Also, because operation is only given a value inside this loop, it will be uninitialized the first time around. Undefined behaviour.

    Code:
    				equation>>number>>operation;
    You parse a single number and operation.

    Code:
    				switch(operation)
    				{
    					case '*':
    					nomial*=number;
    					break;
    					case '/':
    					if(number!=0)
    					nomial/=number;
    					break;
    				}
    If it's multiplication or division, you perform it on the subresult.
    Of course, since the subresult starts out as 0, any multiplicative operation yields 0 again, so this is all a big no-op. Error number 4.
    Oh, and you should check for division by zero, since the language doesn't do it for you.

    Code:
    			}
    			switch(operation)
    			{
    				case '+':
    				result+=nomial;
    				break;
    				case '-':
    				result-=nomial;
    				break;
    			}
    Now, if the loop ends (i.e. operation is '+' or '-' if we correct your code for intention), you perform the additive operation using the subresult. Incidently, this means you throw away the number you just parsed.
    Interestingly, since operation keeps its value, which must be '+' or '-' at this point, the inner loop (which is the only place operation might change its value) is never entered again. Oops.
    }
    cout<<result<<endl;[/code]
    Finally, you write the result.

    OK, now let's look at the big picture. Unfortunately, the whole logic is completely broken. I'll look at what the code does for some test strings, assuming a few small things are corrected. I'll post the code again with numbered lines for easy reference.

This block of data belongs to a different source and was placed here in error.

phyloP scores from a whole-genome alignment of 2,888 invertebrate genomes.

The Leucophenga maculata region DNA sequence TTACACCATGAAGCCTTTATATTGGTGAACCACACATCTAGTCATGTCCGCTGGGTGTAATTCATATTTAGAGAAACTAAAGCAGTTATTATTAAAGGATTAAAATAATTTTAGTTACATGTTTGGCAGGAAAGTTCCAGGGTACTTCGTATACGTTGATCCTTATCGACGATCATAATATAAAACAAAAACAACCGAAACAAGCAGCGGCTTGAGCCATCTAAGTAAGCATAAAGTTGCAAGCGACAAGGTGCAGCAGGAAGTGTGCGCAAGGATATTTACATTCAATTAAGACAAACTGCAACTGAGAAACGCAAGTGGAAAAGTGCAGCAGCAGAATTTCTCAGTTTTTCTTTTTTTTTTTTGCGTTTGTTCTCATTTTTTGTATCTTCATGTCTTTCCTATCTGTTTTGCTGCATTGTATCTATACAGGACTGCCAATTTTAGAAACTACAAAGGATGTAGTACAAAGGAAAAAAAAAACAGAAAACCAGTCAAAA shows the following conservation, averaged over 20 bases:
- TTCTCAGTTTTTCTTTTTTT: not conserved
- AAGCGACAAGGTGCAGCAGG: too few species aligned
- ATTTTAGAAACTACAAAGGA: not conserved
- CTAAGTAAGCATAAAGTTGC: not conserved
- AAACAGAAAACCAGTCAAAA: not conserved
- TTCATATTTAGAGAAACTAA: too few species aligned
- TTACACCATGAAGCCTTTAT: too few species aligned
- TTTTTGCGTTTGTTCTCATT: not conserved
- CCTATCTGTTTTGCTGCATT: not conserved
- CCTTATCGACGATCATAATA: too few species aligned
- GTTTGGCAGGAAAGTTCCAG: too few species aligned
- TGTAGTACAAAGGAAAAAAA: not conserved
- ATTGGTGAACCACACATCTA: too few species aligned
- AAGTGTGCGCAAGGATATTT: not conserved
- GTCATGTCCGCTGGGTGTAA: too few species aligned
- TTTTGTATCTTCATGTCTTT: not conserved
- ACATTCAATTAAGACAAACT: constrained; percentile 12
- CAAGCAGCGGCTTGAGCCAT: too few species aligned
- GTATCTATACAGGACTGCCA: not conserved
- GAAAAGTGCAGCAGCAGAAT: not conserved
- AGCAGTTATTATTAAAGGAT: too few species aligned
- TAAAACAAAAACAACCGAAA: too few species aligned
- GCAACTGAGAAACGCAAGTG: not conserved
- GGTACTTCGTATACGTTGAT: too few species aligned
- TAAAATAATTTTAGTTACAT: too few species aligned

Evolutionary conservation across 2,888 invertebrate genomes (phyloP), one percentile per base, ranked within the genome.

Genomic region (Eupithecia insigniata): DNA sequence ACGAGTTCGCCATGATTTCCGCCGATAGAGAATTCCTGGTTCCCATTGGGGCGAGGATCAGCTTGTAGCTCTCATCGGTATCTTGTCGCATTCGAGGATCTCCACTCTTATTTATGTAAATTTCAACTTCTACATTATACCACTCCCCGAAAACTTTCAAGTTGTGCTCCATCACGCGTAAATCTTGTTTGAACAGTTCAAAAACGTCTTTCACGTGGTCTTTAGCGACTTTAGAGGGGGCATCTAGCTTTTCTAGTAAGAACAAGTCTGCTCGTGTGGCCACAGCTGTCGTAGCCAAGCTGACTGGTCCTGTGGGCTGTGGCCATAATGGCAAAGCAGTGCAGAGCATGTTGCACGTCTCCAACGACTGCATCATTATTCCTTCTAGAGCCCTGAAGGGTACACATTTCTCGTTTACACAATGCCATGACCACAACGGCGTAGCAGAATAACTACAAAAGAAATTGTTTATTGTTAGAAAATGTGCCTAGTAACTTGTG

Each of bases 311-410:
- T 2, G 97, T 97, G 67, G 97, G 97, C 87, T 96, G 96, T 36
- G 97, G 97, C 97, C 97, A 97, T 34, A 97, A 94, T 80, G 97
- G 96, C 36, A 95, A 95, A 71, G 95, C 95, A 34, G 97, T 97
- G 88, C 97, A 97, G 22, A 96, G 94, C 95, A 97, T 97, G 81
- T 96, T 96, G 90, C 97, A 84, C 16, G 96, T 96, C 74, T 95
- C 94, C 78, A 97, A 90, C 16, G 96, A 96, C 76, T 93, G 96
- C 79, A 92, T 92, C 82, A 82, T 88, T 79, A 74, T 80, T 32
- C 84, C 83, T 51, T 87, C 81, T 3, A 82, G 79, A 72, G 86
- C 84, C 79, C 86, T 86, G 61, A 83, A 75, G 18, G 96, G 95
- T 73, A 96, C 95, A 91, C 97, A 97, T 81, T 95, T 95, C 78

Code:
     1		getline(cin,sequation);
     2		equation<<sequation;
     3		while(equation)
     4		{
     5			nomial=0;
     6			while(operation!='+'&&operation!='-')
     7			{
     8				equation>>number>>operation;
     9				switch(operation)
    10				{
    11					case '*':
    12					nomial*=number;
    13					break;
    14					case '/':
    15					if(number!=0)
    16					nomial/=number;
    17					break;
    18				}
    19			}
    20			switch(operation)
    21			{
    22				case '+':
    23				result+=nomial;
    24				break;
    25				case '-':
    26				result-=nomial;
    27				break;
    28			}
    29		}
    30		cout<<result<<endl;
    Let's start simple:
    1 + 2
    OK, line 8 is interesting.
    nomial = 0
    number = 1
    operation = +
    The switch on line 9 skips completely. The while on line 6 is terminated.
    We get to line 20. nomial (0) is added to result (0), yielding 0.
    Restart. The while loop on line 6 is skipped, since operation is still '+'.
    We get to line 20. nomial (0) is added to result (0), yielding 0.
    And so on, forever.

    Another simple input:
    1 * 2
    After line 8, we have:
    nomial = 0
    number = 1
    operation = *
    The switch on line 9 gets something this time. nomial (0) is multiplied by number (1), yielding 0.
    Restart the while loop. Line 8 executes again.
    nomial = 0
    number = 2
    operation cannot be parsed for lack of input and retains the value *.
    equation goes into end of file and failure state.
    The switch on line 9 hits a target. nomial (0) is multiplied by number (2), yielding 0.
    Restart the while loop. Line 8 executes again.
    Since equation is not in good state, it doesn't read anything. All values remain unchanged.
    Oops, looks like another infinite loop.

    So, simply put, if line 3 hadn't stopped you from ever parsing the equations, your program would have simply hung in one endless loop or another.
    All the buzzt!
    CornedBee

    "There is not now, nor has there ever been, nor will there ever be, any programming language in which it is the least bit difficult to write bad code."
    - Flon's Law